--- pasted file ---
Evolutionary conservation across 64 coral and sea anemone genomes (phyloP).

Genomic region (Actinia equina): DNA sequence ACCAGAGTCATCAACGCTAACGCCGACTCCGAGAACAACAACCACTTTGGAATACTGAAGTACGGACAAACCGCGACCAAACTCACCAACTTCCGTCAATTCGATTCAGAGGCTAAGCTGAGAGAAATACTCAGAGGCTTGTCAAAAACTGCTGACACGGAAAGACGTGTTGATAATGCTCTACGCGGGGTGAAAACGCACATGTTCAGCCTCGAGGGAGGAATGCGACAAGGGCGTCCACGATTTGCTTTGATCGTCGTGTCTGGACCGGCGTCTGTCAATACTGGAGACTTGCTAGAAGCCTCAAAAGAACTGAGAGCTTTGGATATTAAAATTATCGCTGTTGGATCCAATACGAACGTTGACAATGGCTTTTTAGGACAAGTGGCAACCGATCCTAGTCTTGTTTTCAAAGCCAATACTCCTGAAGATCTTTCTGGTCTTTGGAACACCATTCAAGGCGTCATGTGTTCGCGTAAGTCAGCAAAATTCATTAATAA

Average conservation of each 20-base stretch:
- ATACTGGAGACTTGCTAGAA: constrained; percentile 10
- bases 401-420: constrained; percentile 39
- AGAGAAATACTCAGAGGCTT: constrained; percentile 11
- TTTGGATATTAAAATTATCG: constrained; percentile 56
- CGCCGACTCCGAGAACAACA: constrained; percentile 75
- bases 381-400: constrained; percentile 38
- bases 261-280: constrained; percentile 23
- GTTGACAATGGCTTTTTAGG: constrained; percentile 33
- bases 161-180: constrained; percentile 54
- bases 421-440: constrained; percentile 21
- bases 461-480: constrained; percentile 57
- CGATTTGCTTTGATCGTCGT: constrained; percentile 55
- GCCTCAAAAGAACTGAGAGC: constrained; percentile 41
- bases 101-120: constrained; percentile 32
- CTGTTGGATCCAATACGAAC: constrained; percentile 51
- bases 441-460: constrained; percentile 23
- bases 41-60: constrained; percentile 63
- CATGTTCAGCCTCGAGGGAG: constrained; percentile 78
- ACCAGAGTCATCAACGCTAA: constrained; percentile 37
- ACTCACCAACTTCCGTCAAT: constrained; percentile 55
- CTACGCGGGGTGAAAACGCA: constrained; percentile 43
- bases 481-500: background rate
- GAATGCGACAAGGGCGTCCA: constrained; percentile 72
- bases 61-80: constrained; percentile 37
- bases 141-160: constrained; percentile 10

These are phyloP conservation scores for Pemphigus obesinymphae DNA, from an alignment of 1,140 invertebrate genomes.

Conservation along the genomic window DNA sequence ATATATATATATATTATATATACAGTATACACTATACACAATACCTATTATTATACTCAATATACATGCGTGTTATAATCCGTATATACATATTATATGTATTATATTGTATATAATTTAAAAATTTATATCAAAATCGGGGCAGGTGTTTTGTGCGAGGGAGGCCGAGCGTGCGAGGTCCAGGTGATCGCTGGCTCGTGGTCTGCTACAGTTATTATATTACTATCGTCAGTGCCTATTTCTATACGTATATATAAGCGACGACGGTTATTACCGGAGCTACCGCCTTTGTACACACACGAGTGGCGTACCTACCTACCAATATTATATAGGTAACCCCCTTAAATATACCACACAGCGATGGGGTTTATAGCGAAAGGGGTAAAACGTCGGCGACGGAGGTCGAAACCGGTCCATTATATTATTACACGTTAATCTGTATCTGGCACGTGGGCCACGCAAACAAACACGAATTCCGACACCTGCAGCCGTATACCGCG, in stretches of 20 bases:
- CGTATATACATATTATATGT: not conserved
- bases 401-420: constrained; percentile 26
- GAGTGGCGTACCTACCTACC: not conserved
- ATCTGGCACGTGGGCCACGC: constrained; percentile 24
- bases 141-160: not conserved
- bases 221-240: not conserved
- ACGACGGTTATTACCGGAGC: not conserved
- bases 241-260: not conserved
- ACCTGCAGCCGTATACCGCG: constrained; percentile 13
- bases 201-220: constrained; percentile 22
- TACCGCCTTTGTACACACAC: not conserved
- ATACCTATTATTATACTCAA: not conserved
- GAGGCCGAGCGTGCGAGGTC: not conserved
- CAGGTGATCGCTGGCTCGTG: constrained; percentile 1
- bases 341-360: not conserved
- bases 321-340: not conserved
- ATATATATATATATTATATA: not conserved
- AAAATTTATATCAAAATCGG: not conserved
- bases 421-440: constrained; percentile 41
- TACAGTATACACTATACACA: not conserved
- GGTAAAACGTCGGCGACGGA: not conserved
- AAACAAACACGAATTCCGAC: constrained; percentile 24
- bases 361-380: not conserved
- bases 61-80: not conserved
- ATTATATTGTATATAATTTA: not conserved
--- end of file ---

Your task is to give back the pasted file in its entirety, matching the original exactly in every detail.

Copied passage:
Evolutionary conservation across 64 coral and sea anemone genomes (phyloP).

Genomic region (Actinia equina): DNA sequence ACCAGAGTCATCAACGCTAACGCCGACTCCGAGAACAACAACCACTTTGGAATACTGAAGTACGGACAAACCGCGACCAAACTCACCAACTTCCGTCAATTCGATTCAGAGGCTAAGCTGAGAGAAATACTCAGAGGCTTGTCAAAAACTGCTGACACGGAAAGACGTGTTGATAATGCTCTACGCGGGGTGAAAACGCACATGTTCAGCCTCGAGGGAGGAATGCGACAAGGGCGTCCACGATTTGCTTTGATCGTCGTGTCTGGACCGGCGTCTGTCAATACTGGAGACTTGCTAGAAGCCTCAAAAGAACTGAGAGCTTTGGATATTAAAATTATCGCTGTTGGATCCAATACGAACGTTGACAATGGCTTTTTAGGACAAGTGGCAACCGATCCTAGTCTTGTTTTCAAAGCCAATACTCCTGAAGATCTTTCTGGTCTTTGGAACACCATTCAAGGCGTCATGTGTTCGCGTAAGTCAGCAAAATTCATTAATAA

Average conservation of each 20-base stretch:
- ATACTGGAGACTTGCTAGAA: constrained; percentile 10
- bases 401-420: constrained; percentile 39
- AGAGAAATACTCAGAGGCTT: constrained; percentile 11
- TTTGGATATTAAAATTATCG: constrained; percentile 56
- CGCCGACTCCGAGAACAACA: constrained; percentile 75
- bases 381-400: constrained; percentile 38
- bases 261-280: constrained; percentile 23
- GTTGACAATGGCTTTTTAGG: constrained; percentile 33
- bases 161-180: constrained; percentile 54
- bases 421-440: constrained; percentile 21
- bases 461-480: constrained; percentile 57
- CGATTTGCTTTGATCGTCGT: constrained; percentile 55
- GCCTCAAAAGAACTGAGAGC: constrained; percentile 41
- bases 101-120: constrained; percentile 32
- CTGTTGGATCCAATACGAAC: constrained; percentile 51
- bases 441-460: constrained; percentile 23
- bases 41-60: constrained; percentile 63
- CATGTTCAGCCTCGAGGGAG: constrained; percentile 78
- ACCAGAGTCATCAACGCTAA: constrained; percentile 37
- ACTCACCAACTTCCGTCAAT: constrained; percentile 55
- CTACGCGGGGTGAAAACGCA: constrained; percentile 43
- bases 481-500: background rate
- GAATGCGACAAGGGCGTCCA: constrained; percentile 72
- bases 61-80: constrained; percentile 37
- bases 141-160: constrained; percentile 10

These are phyloP conservation scores for Pemphigus obesinymphae DNA, from an alignment of 1,140 invertebrate genomes.

Conservation along the genomic window DNA sequence ATATATATATATATTATATATACAGTATACACTATACACAATACCTATTATTATACTCAATATACATGCGTGTTATAATCCGTATATACATATTATATGTATTATATTGTATATAATTTAAAAATTTATATCAAAATCGGGGCAGGTGTTTTGTGCGAGGGAGGCCGAGCGTGCGAGGTCCAGGTGATCGCTGGCTCGTGGTCTGCTACAGTTATTATATTACTATCGTCAGTGCCTATTTCTATACGTATATATAAGCGACGACGGTTATTACCGGAGCTACCGCCTTTGTACACACACGAGTGGCGTACCTACCTACCAATATTATATAGGTAACCCCCTTAAATATACCACACAGCGATGGGGTTTATAGCGAAAGGGGTAAAACGTCGGCGACGGAGGTCGAAACCGGTCCATTATATTATTACACGTTAATCTGTATCTGGCACGTGGGCCACGCAAACAAACACGAATTCCGACACCTGCAGCCGTATACCGCG, in stretches of 20 bases:
- CGTATATACATATTATATGT: not conserved
- bases 401-420: constrained; percentile 26
- GAGTGGCGTACCTACCTACC: not conserved
- ATCTGGCACGTGGGCCACGC: constrained; percentile 24
- bases 141-160: not conserved
- bases 221-240: not conserved
- ACGACGGTTATTACCGGAGC: not conserved
- bases 241-260: not conserved
- ACCTGCAGCCGTATACCGCG: constrained; percentile 13
- bases 201-220: constrained; percentile 22
- TACCGCCTTTGTACACACAC: not conserved
- ATACCTATTATTATACTCAA: not conserved
- GAGGCCGAGCGTGCGAGGTC: not conserved
- CAGGTGATCGCTGGCTCGTG: constrained; percentile 1
- bases 341-360: not conserved
- bases 321-340: not conserved
- ATATATATATATATTATATA: not conserved
- AAAATTTATATCAAAATCGG: not conserved
- bases 421-440: constrained; percentile 41
- TACAGTATACACTATACACA: not conserved
- GGTAAAACGTCGGCGACGGA: not conserved
- AAACAAACACGAATTCCGAC: constrained; percentile 24
- bases 361-380: not conserved
- bases 61-80: not conserved
- ATTATATTGTATATAATTTA: not conserved